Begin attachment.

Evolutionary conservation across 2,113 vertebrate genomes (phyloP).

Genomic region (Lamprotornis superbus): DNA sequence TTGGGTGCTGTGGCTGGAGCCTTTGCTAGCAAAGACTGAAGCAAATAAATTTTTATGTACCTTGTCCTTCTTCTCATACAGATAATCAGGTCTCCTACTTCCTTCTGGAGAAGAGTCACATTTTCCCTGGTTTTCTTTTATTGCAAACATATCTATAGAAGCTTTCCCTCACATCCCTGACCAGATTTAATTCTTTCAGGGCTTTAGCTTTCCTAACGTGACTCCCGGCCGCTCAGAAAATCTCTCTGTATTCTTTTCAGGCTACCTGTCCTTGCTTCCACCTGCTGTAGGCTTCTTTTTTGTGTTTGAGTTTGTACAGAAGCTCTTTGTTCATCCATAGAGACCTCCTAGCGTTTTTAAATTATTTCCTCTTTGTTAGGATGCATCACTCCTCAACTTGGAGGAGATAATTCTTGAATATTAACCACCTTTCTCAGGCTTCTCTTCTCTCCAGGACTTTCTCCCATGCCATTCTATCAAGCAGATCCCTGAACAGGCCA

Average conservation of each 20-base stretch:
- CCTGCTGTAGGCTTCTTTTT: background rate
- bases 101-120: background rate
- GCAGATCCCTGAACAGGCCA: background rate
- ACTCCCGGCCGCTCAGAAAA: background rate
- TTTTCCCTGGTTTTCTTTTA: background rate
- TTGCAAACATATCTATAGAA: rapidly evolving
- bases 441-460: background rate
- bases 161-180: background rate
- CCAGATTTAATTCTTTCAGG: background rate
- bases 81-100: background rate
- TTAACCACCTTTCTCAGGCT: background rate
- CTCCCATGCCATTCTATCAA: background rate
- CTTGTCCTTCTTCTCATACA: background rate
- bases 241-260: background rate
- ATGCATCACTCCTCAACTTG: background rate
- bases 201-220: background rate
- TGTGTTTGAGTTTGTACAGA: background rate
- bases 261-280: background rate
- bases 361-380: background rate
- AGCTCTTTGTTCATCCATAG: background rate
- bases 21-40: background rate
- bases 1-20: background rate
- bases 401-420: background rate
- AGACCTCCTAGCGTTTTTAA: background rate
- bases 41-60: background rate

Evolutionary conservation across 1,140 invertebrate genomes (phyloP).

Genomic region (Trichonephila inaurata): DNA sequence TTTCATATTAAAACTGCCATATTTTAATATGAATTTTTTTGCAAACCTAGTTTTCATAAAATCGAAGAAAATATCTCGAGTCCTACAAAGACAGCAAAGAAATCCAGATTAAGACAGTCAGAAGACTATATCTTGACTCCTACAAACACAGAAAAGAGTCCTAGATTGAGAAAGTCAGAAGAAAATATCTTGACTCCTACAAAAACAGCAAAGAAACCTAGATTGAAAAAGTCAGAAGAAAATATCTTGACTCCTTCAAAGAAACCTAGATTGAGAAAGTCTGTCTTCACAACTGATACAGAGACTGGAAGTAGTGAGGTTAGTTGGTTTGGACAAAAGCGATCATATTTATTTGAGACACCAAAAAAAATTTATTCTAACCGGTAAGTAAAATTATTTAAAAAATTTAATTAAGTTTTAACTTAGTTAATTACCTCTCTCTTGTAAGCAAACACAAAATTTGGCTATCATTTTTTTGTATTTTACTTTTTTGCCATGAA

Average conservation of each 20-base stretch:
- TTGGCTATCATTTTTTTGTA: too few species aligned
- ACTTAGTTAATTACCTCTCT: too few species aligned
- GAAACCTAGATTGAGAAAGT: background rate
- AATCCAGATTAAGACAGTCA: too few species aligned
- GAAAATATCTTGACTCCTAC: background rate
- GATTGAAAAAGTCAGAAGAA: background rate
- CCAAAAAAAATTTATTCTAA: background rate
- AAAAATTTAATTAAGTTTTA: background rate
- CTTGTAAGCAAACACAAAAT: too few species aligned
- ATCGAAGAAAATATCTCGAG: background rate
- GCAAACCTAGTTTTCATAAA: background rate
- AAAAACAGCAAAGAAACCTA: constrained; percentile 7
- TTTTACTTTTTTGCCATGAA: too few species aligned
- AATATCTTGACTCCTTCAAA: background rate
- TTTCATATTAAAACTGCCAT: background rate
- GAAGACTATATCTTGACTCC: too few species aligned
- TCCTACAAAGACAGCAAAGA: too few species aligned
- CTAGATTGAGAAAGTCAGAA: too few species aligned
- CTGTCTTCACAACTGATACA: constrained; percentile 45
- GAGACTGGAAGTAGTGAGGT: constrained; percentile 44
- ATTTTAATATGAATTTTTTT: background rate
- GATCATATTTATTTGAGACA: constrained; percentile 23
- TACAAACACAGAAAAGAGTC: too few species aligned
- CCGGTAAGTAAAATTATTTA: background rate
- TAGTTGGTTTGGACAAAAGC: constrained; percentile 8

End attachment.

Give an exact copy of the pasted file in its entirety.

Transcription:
Evolutionary conservation across 2,113 vertebrate genomes (phyloP).

Genomic region (Lamprotornis superbus): DNA sequence TTGGGTGCTGTGGCTGGAGCCTTTGCTAGCAAAGACTGAAGCAAATAAATTTTTATGTACCTTGTCCTTCTTCTCATACAGATAATCAGGTCTCCTACTTCCTTCTGGAGAAGAGTCACATTTTCCCTGGTTTTCTTTTATTGCAAACATATCTATAGAAGCTTTCCCTCACATCCCTGACCAGATTTAATTCTTTCAGGGCTTTAGCTTTCCTAACGTGACTCCCGGCCGCTCAGAAAATCTCTCTGTATTCTTTTCAGGCTACCTGTCCTTGCTTCCACCTGCTGTAGGCTTCTTTTTTGTGTTTGAGTTTGTACAGAAGCTCTTTGTTCATCCATAGAGACCTCCTAGCGTTTTTAAATTATTTCCTCTTTGTTAGGATGCATCACTCCTCAACTTGGAGGAGATAATTCTTGAATATTAACCACCTTTCTCAGGCTTCTCTTCTCTCCAGGACTTTCTCCCATGCCATTCTATCAAGCAGATCCCTGAACAGGCCA

Average conservation of each 20-base stretch:
- CCTGCTGTAGGCTTCTTTTT: background rate
- bases 101-120: background rate
- GCAGATCCCTGAACAGGCCA: background rate
- ACTCCCGGCCGCTCAGAAAA: background rate
- TTTTCCCTGGTTTTCTTTTA: background rate
- TTGCAAACATATCTATAGAA: rapidly evolving
- bases 441-460: background rate
- bases 161-180: background rate
- CCAGATTTAATTCTTTCAGG: background rate
- bases 81-100: background rate
- TTAACCACCTTTCTCAGGCT: background rate
- CTCCCATGCCATTCTATCAA: background rate
- CTTGTCCTTCTTCTCATACA: background rate
- bases 241-260: background rate
- ATGCATCACTCCTCAACTTG: background rate
- bases 201-220: background rate
- TGTGTTTGAGTTTGTACAGA: background rate
- bases 261-280: background rate
- bases 361-380: background rate
- AGCTCTTTGTTCATCCATAG: background rate
- bases 21-40: background rate
- bases 1-20: background rate
- bases 401-420: background rate
- AGACCTCCTAGCGTTTTTAA: background rate
- bases 41-60: background rate

Evolutionary conservation across 1,140 invertebrate genomes (phyloP).

Genomic region (Trichonephila inaurata): DNA sequence TTTCATATTAAAACTGCCATATTTTAATATGAATTTTTTTGCAAACCTAGTTTTCATAAAATCGAAGAAAATATCTCGAGTCCTACAAAGACAGCAAAGAAATCCAGATTAAGACAGTCAGAAGACTATATCTTGACTCCTACAAACACAGAAAAGAGTCCTAGATTGAGAAAGTCAGAAGAAAATATCTTGACTCCTACAAAAACAGCAAAGAAACCTAGATTGAAAAAGTCAGAAGAAAATATCTTGACTCCTTCAAAGAAACCTAGATTGAGAAAGTCTGTCTTCACAACTGATACAGAGACTGGAAGTAGTGAGGTTAGTTGGTTTGGACAAAAGCGATCATATTTATTTGAGACACCAAAAAAAATTTATTCTAACCGGTAAGTAAAATTATTTAAAAAATTTAATTAAGTTTTAACTTAGTTAATTACCTCTCTCTTGTAAGCAAACACAAAATTTGGCTATCATTTTTTTGTATTTTACTTTTTTGCCATGAA

Average conservation of each 20-base stretch:
- TTGGCTATCATTTTTTTGTA: too few species aligned
- ACTTAGTTAATTACCTCTCT: too few species aligned
- GAAACCTAGATTGAGAAAGT: background rate
- AATCCAGATTAAGACAGTCA: too few species aligned
- GAAAATATCTTGACTCCTAC: background rate
- GATTGAAAAAGTCAGAAGAA: background rate
- CCAAAAAAAATTTATTCTAA: background rate
- AAAAATTTAATTAAGTTTTA: background rate
- CTTGTAAGCAAACACAAAAT: too few species aligned
- ATCGAAGAAAATATCTCGAG: background rate
- GCAAACCTAGTTTTCATAAA: background rate
- AAAAACAGCAAAGAAACCTA: constrained; percentile 7
- TTTTACTTTTTTGCCATGAA: too few species aligned
- AATATCTTGACTCCTTCAAA: background rate
- TTTCATATTAAAACTGCCAT: background rate
- GAAGACTATATCTTGACTCC: too few species aligned
- TCCTACAAAGACAGCAAAGA: too few species aligned
- CTAGATTGAGAAAGTCAGAA: too few species aligned
- CTGTCTTCACAACTGATACA: constrained; percentile 45
- GAGACTGGAAGTAGTGAGGT: constrained; percentile 44
- ATTTTAATATGAATTTTTTT: background rate
- GATCATATTTATTTGAGACA: constrained; percentile 23
- TACAAACACAGAAAAGAGTC: too few species aligned
- CCGGTAAGTAAAATTATTTA: background rate
- TAGTTGGTTTGGACAAAAGC: constrained; percentile 8